BC Forest Facts
Age of Trees
Today, BC has more forests that are over a century old than it did 40 years ago – 25 million hectares (62 million acres) compared to 18 million hectares (44 million acres). And there are 13 million hectares (32 million acres) of forests older than 160 years, compared to only 10 million hectares (25 million acres) four decades ago (based on MoF comparison with 1957 inventory).
Before 1900, fires burned an average of 500,000 hectares (1.2 million acres) of forest per year. Currently, due to fire control efforts, fires burn an average of 30,000 hectares (74,000 acres) of forest per year. Logging currently occurs on about 190,000 hectares (470,000 acres) per year. The net result is an overall decrease in area disturbed, which has allowed many forests to survive to older ages.
In eight years, BC has doubled its protected areas to 13.8 percent of the province – one of the highest percentages in North America.
BC’s protected areas are larger than all of the forest area ever logged in the forest. BC’s protected areas total 11.7 million hectares (29 million acres). A total of about 9.4 million hectares (23.2 million acres) of the province’s forested area has been logged over time (5.6 million hectares or 13.8 million acres are forests).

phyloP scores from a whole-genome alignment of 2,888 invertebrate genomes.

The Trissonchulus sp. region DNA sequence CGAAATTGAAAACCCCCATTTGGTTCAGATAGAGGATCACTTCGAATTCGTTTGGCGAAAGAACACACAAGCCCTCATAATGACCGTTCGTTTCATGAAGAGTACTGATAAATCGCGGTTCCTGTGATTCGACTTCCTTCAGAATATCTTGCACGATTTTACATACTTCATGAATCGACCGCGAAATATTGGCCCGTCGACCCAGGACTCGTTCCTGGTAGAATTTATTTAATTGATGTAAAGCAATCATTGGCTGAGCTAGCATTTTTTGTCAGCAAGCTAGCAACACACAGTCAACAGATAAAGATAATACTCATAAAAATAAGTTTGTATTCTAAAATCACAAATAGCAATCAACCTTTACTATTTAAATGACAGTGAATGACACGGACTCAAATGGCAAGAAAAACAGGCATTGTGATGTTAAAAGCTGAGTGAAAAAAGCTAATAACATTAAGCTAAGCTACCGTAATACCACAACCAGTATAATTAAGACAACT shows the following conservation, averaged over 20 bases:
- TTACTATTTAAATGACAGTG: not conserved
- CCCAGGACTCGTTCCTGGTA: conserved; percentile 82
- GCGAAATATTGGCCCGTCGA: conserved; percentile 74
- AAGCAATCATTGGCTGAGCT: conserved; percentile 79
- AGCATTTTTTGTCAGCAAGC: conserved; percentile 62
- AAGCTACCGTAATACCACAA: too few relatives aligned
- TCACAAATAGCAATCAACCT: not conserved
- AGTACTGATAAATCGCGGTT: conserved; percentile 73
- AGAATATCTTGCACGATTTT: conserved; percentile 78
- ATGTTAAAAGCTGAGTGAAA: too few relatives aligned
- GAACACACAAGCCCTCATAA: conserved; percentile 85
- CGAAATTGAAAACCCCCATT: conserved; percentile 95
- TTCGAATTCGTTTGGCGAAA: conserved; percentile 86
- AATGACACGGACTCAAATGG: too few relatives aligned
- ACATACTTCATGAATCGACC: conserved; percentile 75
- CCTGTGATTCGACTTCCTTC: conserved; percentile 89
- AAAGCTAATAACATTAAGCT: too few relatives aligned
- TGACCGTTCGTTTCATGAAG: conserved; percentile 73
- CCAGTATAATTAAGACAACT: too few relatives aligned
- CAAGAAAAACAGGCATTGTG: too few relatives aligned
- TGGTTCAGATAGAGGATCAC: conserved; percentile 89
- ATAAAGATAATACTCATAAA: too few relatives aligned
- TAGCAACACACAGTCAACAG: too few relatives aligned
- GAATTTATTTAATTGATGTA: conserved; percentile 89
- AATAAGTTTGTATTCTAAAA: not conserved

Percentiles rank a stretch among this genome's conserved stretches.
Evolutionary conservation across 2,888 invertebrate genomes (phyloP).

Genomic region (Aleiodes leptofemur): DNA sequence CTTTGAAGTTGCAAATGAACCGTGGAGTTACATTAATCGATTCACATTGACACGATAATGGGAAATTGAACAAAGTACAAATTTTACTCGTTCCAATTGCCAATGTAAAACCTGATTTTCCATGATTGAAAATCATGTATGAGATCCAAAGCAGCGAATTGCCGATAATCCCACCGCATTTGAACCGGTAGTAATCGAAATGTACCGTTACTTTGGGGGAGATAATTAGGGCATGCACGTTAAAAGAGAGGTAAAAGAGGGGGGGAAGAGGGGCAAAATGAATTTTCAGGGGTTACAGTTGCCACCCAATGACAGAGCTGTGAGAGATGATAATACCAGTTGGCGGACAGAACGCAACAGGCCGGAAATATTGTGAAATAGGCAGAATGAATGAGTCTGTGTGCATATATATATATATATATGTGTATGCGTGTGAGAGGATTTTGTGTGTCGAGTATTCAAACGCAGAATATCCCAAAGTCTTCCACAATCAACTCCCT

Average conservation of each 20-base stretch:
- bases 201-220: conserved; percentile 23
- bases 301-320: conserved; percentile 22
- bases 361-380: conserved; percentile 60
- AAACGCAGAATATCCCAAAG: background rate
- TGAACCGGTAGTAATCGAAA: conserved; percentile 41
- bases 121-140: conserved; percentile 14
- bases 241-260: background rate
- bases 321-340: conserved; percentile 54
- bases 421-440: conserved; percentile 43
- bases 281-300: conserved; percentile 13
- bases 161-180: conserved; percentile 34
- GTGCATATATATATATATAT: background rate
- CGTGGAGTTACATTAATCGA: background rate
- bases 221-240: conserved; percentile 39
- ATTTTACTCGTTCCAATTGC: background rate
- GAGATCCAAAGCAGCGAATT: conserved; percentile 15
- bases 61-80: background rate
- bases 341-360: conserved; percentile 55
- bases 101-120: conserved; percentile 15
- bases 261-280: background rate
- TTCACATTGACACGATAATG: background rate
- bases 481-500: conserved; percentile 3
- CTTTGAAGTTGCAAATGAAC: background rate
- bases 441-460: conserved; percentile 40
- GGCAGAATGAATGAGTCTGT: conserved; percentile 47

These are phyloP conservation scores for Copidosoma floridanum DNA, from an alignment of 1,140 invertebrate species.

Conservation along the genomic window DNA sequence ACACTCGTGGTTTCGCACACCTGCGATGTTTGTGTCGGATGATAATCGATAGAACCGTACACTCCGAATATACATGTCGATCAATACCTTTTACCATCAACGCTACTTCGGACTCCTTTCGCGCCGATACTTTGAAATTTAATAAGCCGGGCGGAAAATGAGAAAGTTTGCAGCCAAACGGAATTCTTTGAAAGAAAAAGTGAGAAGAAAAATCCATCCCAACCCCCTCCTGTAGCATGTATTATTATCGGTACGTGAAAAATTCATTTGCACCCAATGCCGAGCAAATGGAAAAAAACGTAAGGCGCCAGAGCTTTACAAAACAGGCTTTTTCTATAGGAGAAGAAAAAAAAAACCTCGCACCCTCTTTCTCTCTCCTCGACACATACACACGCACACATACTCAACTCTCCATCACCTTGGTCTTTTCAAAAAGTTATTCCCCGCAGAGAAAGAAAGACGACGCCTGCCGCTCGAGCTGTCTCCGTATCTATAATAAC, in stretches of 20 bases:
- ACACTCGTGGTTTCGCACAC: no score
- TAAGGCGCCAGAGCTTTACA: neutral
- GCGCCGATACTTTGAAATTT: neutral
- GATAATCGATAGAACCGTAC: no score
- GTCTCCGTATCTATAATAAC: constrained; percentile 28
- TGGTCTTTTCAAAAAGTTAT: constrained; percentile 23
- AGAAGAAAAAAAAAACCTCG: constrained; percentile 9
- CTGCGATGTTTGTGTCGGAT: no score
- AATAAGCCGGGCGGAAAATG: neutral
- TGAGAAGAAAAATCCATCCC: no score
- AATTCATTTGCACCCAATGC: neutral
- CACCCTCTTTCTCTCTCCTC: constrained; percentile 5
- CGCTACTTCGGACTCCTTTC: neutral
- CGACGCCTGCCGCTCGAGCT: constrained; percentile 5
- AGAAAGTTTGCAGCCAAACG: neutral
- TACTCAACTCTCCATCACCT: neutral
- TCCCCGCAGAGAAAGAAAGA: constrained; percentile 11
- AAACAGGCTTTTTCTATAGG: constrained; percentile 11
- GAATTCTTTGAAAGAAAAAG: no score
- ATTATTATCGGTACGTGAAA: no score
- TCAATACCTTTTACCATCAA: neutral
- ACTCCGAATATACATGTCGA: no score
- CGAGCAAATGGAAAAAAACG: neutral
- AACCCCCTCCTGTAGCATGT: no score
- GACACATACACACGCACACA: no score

BC’s protected areas size comparisons:
- Same size as the Cuba
- The same size as either the United Kingdom or Romania
- Three times the size of Switzerland
- Same size as Louisiana or Pennsylvania
- Larger than the size of Kansas
- 2/3 the size of Washington State
Amount of Trees
BC is 95 million hectares (235 million acres) in size (about double the size of California). Almost 64% of the province – about 60.3 million hectares (149 million acres) – is forested.
Less than one-third of one percent of BC’s forest land is harvested annually.
Only 42% (25 million hectares or 62 million acres) of BC’s provincially owned forests are available for logging.
58% percent of BC’s forests (35 million hectares or 86 million acres) will remain as original forests. How large is that? Almost as large as California (which is 100 million acres) and considerably larger than Nevada (70.3 million acres).
Original forests are areas that have never been logged or reforested. Original forests include parks; protected areas; areas unsuitable for logging; reserves around streams, lakes, and wetlands; and environmentally sensitive areas.
There are more forests growing in North America today than on the first Earth Day in 1973 (Canadian Wood Council).